New research has shown that a nanomaterial composed of carbon ‘dots’ could be effectively used in the fight against MRSA.
The work, which was carried out by scientists at Shiraz University of Medical Sciences and Islamic Azad University, revealed that carbon dots, or c-dots, are capable of killing both wild-type Staphylococcus aureus and their methicillin-resistant form (MRSA) – and that irradiating the c-dots was able to enhance this bactericidal effect. The paper will be published in January 2017 in the Journal of Photochemistry and Photobiology.
The c-dots were employed based on a technique known as Photothermal Therapy, used notably to treat cancer. It relies on directing a wavelength towards a nanomaterial, which is able to absorb the wavelength and starts to vibrate. This generates heat, which can be used to kill targeted cells.
For their experiments, the research team grew both wild-type S. aureus and MRSA in vials with different concentrations of c-dots added, and then used an 808-nm diode laser to shine near infra-red light at the c-dots.
They first found that the c-dots on their own were able to decrease the survival of both wild-type S. aureus and MRSA, but that when the near infra-red laser was applied, this killing effect was amplified even further.
They then observed that all concentrations of c-dots were able to inhibit the growth of the bacteria, but when the concentration of c-dots was increased in the vials from 1.7 μg ml-1 to 3.4 μg ml-1, the antibacterial activity of the nanomaterial was increased. At 7 μg ml-1, the bacterial growth was completely inhibited.
The c-dots were then shown to cause protein leakage in the bacteria, and cause them to release Reactive Oxygen Species (ROS). Protein leakage suggests that the structure of the bacterial cells is damaged somehow, which can lead to cell death. ROS are released when cells undergo some form of stress, like heat, and these are linked with damage to cellular structures. The researchers found that the c-dots were able to cause protein leakage at any concentration, but the effect became more extreme as the concentration of the nanomaterial increased. Irradiating the c-dots with near infra-red light seemed to increase this effect. For whatever reason, however, it appeared that protein leakage was greater in the wild-type S. aureus than it was in the MRSA.
ROS release seemed to be triggered by the presence of the c-dots, and again the irradiation of the nanomaterial appeared to enhance this event. The paper noted that since ROS can cause a change in the permeability of the cell membrane, meaning that the cell could allow more molecules to pass from the outside to the inside, it could be possible that the c-dots gain entry to the bacteria in this way, allowing them to cause even more damage.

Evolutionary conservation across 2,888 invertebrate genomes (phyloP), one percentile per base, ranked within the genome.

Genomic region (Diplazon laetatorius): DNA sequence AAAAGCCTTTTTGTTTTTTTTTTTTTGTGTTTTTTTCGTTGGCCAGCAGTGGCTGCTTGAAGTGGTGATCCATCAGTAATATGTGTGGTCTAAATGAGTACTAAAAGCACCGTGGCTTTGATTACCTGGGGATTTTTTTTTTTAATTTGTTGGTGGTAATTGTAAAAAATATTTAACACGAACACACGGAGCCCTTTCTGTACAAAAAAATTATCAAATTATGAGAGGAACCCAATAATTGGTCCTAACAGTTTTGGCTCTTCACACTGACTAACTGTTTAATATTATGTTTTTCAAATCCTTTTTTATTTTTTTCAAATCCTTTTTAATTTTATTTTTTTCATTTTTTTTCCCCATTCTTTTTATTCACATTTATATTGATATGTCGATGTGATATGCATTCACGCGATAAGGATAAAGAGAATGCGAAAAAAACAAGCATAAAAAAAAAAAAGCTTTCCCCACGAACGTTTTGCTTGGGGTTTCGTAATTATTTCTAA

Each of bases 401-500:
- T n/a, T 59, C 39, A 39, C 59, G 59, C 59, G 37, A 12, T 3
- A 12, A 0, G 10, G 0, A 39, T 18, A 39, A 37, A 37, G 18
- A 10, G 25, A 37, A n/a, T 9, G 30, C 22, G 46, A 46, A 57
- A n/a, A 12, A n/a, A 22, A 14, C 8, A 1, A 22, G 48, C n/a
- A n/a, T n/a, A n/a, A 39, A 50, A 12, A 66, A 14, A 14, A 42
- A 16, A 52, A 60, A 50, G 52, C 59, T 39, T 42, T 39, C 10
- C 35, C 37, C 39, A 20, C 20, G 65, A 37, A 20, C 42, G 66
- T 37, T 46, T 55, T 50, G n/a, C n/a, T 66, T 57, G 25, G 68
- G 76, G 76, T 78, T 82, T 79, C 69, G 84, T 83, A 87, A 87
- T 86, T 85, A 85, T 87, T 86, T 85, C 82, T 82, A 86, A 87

Another interesting action that the c-dots had is that they seemed to affect the shape of the bacterial cells. Normally, S. aureus cells are smooth and round, forming as clusters with their neighbouring cells. However, when the c-dots were employed, this all changed – wild-type S. aureus appeared to shrink, with damage to the cellular structure and cell wall becoming apparent. MRSA cells became flattened, their cell surface appeared damaged and their typical cluster formation looked as if it had been disrupted.
So what could this research mean for the future? It’s obviously still early days, but c-dots are associated with numerous benefits such as a low toxicity, a good chemical stability, solubility in water and being eco-friendly. This work makes it look as though the natural anti-Staphylococcal abilities of the nanomaterial are boosted by the near infra-red radiation – using them both to target MRSA infections would be beneficial as they don’t rely on targeting specific chemical processes within the bacteria, therefore decreasing the likelihood that resistance would emerge. Future work could potentially see whether this effect could be carried over in in vivo infection experiments.